Inside Blitz: Stephen A. Smith's Contract Negotiations Have Begun

By Jason McIntyre

The idea for a sports/media/gambling column was hatched this summer and you can look for it every Wednesday. If you want to yell at me about something that appeared here – because let’s face it, on the Internet, it’s outrage or nothing: Jmcintyre at thebiglead dot com.

First, there was, “whoa, what a scoop!” and then there was some hand wringing, and then shots fired from other networks, local newspapers going on the offensive after they didn’t get the scoop, and subtle jabs from esteemed journalists on twitter.

You may have missed it while shopping Friday, but ESPN landed the first Janay Rice interview. Or should that read, “interview?” Ray Rice and his wife needed to start his public rehabilitation tour ASAP, so they hired a PR firm to engineer his comeback. His best weapon in his battle to get back on the field? His wife, Janay.

" Her group of advisers, which included Hiltzik Strategies, a public relations firm run by Matthew Hiltzik, fielded requests from more than 15 media outlets eager for an exclusive interview with her. The advisers winnowed the group down to a handful of reporters who, in effect, auditioned with her to get an interview. In the hyper-competitive atmosphere of a celebrity media rollout, that is standard procedure. A celebrity, even a temporary one like Ms. Rice, is a hot property to television programs, newspapers, magazines and digital outlets. "

There are two ways to look at this:

(1) Hell no, I wouldn’t cooperate with a PR firm to further Rice’s agenda! I’m a journalist, dammit!


(2)Yeah, sure, let’s play ball.

Journalists are born skeptical. Why are you approaching me with this scoop? What is your agenda? After a decade in the business, your bullshit detector starts to approach the Doppler. The Rices didn’t mince words: We’re picking you, all questions are fair game, we get final approval, feel free to walk away at any time.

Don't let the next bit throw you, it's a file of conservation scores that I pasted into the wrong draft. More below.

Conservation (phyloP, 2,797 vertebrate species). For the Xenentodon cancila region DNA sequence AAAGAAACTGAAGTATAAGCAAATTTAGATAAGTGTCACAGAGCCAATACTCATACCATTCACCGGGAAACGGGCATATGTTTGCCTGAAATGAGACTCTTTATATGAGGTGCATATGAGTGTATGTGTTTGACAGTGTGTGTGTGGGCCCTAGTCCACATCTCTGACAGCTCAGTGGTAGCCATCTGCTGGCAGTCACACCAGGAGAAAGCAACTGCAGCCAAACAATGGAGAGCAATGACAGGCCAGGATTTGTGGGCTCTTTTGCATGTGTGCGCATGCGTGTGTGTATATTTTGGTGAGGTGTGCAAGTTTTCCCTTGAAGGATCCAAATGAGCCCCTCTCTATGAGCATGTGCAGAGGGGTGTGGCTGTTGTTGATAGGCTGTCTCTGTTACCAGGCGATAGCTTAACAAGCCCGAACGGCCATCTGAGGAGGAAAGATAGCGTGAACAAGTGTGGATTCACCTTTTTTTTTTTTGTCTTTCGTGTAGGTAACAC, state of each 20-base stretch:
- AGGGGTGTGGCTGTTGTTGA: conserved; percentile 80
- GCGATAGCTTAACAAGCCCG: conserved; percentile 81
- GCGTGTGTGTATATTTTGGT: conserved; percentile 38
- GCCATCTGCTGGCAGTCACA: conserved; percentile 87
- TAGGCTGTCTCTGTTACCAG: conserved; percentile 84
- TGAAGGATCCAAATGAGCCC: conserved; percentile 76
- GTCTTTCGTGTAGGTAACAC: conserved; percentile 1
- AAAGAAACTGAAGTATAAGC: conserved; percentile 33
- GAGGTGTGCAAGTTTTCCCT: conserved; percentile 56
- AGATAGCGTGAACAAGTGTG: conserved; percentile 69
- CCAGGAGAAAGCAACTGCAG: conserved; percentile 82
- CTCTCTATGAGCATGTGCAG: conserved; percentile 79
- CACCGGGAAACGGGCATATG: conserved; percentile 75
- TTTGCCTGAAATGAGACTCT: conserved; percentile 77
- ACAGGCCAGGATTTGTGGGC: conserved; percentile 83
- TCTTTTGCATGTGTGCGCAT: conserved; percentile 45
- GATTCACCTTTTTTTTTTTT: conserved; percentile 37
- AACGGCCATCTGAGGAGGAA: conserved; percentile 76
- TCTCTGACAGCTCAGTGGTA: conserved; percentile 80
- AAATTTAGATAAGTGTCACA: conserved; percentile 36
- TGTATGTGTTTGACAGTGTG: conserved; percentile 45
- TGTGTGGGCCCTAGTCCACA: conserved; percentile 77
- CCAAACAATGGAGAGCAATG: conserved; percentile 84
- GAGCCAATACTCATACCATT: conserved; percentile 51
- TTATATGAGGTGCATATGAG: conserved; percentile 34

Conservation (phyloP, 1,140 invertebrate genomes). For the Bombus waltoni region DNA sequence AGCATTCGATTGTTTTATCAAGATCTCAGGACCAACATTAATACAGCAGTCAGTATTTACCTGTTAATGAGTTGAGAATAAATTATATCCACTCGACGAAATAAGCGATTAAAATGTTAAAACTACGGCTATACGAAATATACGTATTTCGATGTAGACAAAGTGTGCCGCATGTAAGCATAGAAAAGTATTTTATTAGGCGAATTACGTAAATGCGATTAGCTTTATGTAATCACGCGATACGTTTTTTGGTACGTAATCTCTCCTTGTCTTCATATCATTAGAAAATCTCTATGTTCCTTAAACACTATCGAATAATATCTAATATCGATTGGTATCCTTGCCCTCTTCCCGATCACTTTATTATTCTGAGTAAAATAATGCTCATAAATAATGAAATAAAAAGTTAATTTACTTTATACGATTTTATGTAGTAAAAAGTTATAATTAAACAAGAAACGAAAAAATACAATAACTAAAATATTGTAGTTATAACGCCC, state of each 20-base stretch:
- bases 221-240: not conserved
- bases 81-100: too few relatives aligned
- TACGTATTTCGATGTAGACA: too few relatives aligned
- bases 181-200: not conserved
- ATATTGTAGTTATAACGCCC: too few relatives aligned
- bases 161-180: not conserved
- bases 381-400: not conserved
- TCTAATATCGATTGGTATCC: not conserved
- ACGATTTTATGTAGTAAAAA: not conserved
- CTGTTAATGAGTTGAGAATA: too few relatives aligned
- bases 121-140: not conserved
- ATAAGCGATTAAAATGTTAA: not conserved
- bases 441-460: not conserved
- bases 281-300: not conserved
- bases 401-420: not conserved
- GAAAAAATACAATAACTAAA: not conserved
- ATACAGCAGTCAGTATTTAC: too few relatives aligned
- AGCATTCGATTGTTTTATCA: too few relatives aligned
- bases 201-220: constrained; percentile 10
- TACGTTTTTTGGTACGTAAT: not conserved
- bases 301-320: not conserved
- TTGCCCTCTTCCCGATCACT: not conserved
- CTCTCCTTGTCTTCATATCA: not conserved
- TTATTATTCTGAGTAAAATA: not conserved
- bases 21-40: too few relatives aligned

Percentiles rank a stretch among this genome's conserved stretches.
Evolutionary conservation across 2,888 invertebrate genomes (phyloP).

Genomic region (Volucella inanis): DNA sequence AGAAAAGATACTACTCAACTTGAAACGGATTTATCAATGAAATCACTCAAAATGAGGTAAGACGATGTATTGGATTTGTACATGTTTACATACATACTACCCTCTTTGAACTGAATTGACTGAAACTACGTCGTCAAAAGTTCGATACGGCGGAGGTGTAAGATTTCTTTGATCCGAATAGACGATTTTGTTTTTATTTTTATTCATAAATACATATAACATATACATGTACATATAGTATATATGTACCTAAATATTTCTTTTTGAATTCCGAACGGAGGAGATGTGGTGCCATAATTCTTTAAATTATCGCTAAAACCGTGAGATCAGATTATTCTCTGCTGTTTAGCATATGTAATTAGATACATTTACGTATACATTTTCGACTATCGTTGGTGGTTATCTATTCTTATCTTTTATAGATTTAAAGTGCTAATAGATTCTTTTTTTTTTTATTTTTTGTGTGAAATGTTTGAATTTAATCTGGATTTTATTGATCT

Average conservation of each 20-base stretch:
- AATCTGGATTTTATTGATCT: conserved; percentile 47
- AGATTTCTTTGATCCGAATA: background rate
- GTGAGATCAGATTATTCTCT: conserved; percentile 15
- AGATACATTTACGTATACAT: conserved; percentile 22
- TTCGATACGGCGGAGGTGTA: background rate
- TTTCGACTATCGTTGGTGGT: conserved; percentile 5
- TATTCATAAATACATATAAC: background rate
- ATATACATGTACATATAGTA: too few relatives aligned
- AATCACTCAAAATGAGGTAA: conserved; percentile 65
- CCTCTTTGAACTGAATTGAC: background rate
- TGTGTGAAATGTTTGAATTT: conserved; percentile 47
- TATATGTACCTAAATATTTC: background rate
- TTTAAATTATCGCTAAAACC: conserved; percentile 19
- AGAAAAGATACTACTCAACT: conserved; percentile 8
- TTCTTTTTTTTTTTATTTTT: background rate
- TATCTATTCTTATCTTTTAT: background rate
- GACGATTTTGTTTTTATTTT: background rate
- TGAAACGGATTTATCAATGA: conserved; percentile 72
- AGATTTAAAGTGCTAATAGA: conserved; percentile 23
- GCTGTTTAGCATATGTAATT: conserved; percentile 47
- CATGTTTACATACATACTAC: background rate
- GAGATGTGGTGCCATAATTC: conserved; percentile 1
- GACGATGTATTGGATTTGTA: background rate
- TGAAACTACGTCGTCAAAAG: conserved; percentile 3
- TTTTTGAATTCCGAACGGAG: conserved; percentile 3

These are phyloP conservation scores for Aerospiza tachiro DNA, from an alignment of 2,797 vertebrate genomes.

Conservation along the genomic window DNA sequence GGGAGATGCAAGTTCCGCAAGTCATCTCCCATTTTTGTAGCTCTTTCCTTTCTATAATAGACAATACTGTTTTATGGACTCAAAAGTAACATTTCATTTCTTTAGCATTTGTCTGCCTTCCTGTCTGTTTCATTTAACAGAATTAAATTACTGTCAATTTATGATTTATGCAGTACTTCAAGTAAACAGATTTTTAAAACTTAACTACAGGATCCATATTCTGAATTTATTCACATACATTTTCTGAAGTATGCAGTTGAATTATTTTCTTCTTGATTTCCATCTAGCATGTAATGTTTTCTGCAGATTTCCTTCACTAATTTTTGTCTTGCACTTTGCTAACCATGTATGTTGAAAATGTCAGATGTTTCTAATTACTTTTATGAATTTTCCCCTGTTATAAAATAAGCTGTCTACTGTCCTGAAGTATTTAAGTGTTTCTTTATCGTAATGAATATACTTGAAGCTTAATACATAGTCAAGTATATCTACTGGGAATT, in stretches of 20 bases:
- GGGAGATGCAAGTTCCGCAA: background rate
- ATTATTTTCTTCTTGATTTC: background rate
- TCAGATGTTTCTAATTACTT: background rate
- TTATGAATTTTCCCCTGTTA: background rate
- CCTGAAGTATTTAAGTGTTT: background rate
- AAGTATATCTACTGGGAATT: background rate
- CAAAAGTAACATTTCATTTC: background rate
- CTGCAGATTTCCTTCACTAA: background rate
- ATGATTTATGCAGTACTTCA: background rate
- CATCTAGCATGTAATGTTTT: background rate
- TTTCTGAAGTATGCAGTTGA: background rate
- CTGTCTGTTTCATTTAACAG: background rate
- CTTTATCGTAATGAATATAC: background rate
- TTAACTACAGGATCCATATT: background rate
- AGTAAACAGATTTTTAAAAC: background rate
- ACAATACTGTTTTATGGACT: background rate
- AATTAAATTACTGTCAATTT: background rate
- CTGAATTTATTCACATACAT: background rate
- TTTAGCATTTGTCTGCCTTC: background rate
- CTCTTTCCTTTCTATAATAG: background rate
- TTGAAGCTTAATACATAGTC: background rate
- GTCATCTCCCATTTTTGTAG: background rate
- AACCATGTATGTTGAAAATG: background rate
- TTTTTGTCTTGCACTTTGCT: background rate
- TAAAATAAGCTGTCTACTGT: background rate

" By the time of that initial meeting with Ms. Hill, Ms. Rice had already decided that she wanted her story told in her voice and that she wanted approval of the final product — a condition that can be a minefield if the subject is difficult. Ms. Hill emailed Ms. Rice an edited draft of the article. Ms. Rice made suggestions, asked for no major changes and did not get her way with all of them. "

This is scary to a lot of journalists. Terrifying, even. Integrity has been compromised! But didn’t Sports Illustrated just do something similar with LeBron James last summer? (Different subject matter, obviously.) Lee Jenkins, a splendid writer, was given universal props (well, almost) for the scoop. LeBron’s people chose him to write the first-person essay. The slight difference here is that Jenkins had written about and interviewed LeBron previously.

Hill says Janay Rice answered every question. No major changes were made to her initial draft of the story.

But journalism is changing. Competition is fierce. Sometimes, concessions are made. If Hill and ESPN hated the suggestions Rice made, wouldn’t they have just walked away? One could even argue ESPN was in a position of power – if Rice wanted to make wholesale changes to turn it into a puff piece, ESPN could have scrapped the entire story and then leaked Janay Rice’s stunt to the media.